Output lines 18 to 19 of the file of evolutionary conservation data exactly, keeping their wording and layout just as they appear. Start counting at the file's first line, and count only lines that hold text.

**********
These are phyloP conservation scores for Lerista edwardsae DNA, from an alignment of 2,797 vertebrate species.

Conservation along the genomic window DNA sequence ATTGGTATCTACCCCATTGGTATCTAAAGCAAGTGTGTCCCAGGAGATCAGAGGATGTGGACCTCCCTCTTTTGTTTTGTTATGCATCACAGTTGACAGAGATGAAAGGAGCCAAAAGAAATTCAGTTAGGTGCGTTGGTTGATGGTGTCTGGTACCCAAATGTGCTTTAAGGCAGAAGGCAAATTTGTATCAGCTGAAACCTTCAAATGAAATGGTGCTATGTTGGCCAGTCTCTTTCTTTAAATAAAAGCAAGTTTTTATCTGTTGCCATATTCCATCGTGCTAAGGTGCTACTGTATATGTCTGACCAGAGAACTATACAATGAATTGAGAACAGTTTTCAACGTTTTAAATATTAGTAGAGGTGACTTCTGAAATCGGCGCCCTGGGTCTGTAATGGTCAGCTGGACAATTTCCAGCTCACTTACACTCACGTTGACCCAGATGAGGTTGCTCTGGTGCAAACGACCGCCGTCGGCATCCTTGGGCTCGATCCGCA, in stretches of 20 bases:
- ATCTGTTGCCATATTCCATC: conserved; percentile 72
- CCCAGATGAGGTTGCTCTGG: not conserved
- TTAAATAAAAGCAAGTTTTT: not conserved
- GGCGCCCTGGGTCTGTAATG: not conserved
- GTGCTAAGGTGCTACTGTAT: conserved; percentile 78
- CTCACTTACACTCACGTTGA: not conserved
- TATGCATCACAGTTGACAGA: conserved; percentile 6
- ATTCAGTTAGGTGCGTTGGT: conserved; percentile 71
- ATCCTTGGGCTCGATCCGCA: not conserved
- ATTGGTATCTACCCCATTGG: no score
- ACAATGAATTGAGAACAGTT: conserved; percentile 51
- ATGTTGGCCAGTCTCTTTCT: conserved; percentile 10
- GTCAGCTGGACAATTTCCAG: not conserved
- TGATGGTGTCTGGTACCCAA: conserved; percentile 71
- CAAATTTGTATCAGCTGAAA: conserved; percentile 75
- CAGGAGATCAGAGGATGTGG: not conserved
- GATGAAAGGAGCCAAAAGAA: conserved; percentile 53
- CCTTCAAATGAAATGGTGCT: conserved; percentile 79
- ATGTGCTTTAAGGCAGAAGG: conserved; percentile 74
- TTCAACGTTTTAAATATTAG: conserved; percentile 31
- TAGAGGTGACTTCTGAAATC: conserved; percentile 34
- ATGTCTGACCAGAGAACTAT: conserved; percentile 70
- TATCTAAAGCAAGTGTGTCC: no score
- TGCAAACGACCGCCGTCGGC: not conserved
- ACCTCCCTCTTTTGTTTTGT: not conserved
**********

- CAGGAGATCAGAGGATGTGG: not conserved
- GATGAAAGGAGCCAAAAGAA: conserved; percentile 53